There are two words that are more important than all others when selecting a school; Attainment and Progress. That is to say, to what level do children achieve and how quickly do they get there? Keep these two words in your head when selecting a school because they will give you the evidence you need when choosing a school.

It is easier to find benchmarks of attainment for secondary and senior schools. Certainly GCSE, IB, and A-level results are available on most school websites. However, there are no publicly available benchmark tests for primary or middle schools, and many schools are reticent in providing them. Yet we all have to take benchmark tests.

So how can you accurately find a potential school’s progress and attainment? We are going to give you four clear questions to ask potential schools that will help you decide on whether schools really are progressing the children and the level of attainment of its children.

ASK: What are the average Progress Test results in the school, by year group, across core subjects?

Schools should be measuring every pupil’s progress and attainment. This is very popular with schools in Dubai as it is a standardised test, meaning GL has taken the average UK pupils’ score and made that score 100. This means that, approximately, half of children will score under 100, and half over 100. The sample to standardise the score was taken from 100,000 UK pupils and it is verified every year by half a million pupils’ marks from the UK and over 100 countries around the world.

Thanks to the standardised tests, we are able to compare our school against the UK and international averages. A year group with a mean score of 100 is considered average attainment, anything over 115 is considered exceptional.

So what is the average progress test result for your child’s year group in that school in each core subject? Your current school may have your child’s last progress test score, how does that compare?

ASK: Does the school use CAT4 data to ensure that a pupil exceeds his or her predicted attainment? What measures does it put into play for a child not reaching his potential?

CAT4 tests are common in schools in the UK and Dubai. They test four areas of a child’s “innate ability”; Verbal, Non-Verbal, Quantitative, and Spatial abilities. This is their underlying potential.

Schools should be comparing a child’s CAT scores with their end of year progress test scores. For example, a pupil scores 110 in his or her CAT Verbal test at the start of the year and 120 in their English progress test at the end of the year, then the child is doing well and exceeding their expected potential. However, if the scores were the other way around then you may want to ask questions.

We consider this “Value Added”. We compare each pupil’s expected attainment with their actual attainment using the CAT4 and Progress Test scores at the end of every year. Any pupils who are not achieving their expected attainment are highlighted and provisions put in to boost them.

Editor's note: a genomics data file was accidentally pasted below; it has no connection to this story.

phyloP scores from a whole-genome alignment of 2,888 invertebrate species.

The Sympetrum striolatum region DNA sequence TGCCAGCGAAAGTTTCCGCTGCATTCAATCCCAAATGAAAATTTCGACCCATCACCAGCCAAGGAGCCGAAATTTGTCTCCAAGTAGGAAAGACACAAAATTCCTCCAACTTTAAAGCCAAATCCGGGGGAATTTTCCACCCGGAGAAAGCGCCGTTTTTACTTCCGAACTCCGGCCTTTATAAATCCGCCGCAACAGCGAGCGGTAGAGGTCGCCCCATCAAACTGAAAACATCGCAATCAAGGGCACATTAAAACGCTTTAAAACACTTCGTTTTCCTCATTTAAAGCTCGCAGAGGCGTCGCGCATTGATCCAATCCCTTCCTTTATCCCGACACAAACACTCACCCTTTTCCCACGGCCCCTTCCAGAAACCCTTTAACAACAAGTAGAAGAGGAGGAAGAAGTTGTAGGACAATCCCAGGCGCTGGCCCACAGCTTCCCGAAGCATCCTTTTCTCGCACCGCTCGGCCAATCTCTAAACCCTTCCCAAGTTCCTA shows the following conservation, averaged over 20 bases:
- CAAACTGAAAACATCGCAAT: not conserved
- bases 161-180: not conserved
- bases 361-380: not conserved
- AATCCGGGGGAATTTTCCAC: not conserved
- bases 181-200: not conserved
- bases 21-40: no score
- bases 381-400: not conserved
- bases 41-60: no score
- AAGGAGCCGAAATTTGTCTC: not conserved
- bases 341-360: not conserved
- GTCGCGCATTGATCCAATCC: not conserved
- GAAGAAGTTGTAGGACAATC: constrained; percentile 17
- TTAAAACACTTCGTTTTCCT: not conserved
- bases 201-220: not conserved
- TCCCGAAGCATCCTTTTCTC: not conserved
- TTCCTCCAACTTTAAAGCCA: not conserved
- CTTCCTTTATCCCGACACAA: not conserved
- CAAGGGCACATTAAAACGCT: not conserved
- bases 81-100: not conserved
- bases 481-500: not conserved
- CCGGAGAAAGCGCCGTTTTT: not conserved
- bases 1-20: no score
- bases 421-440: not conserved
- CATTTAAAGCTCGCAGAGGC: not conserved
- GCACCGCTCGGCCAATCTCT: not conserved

ASK: How does the school track progress? Does it have a pupil progress tracking system and how does it use it?

Progress can be measured on a yearly basis between Progress Tests. Each year a pupil’s report will say whether he or she has made expected progress. However, does the school monitor progress in between those annual tests? They should be able to share with you your child’s achieved targets at any point in time throughout the year. If they have a good pupil tracking system (normally a computer programme) to “monitor targets” then they will be able to pull that information from the system at any given time and explain to you where your child’s focus areas should be.

ASK: How does it stretch those identified through data as “Gifted and Talented”, or how does it support those pupils identified by the data as possibly needing something extra?

Data should have a purpose. It is not merely a series of numbers that only Rainman can understand. Schools should be using data to identify those who need some kind of provision. That provision could be to boost up their knowledge to get closer to their peers; or it could be to stretch those who are More Able, Gifted and Talented (MAG&T).

What extra provision does the school put in for these pupils?

Schools should, of course, be differentiating in the classroom in order to challenge those who need stretching and support those who need some “scaffolding”.

Schools should also be providing targeted extra-curricular sessions and invited clubs for these pupils to ensure that all children are being extended and pushed to be their best. For example, those who may have a low Verbal ability (as identified in their CAT4 tests) could, one term, have an invited morning club to concentrate on building up that understanding. Those who are talented at mathematics could be asked to attend an after-school problem solving club.

Schools know all this and now you do too.

So, you now have the four questions to ask. Any school proud of the answers will want to encourage more transparency for parents to be able to make a very informed decision when choosing the right school for their child.

There will always be a lot of noise when choosing schools. You will be drowned in information, some of it relevant, some less so. However, as the English say, the proof is in the pudding; when you ask these questions, can the school answer and show you the evidence?

Be prepared to speak “data”, and don’t be afraid to ask the tough questions, they do matter.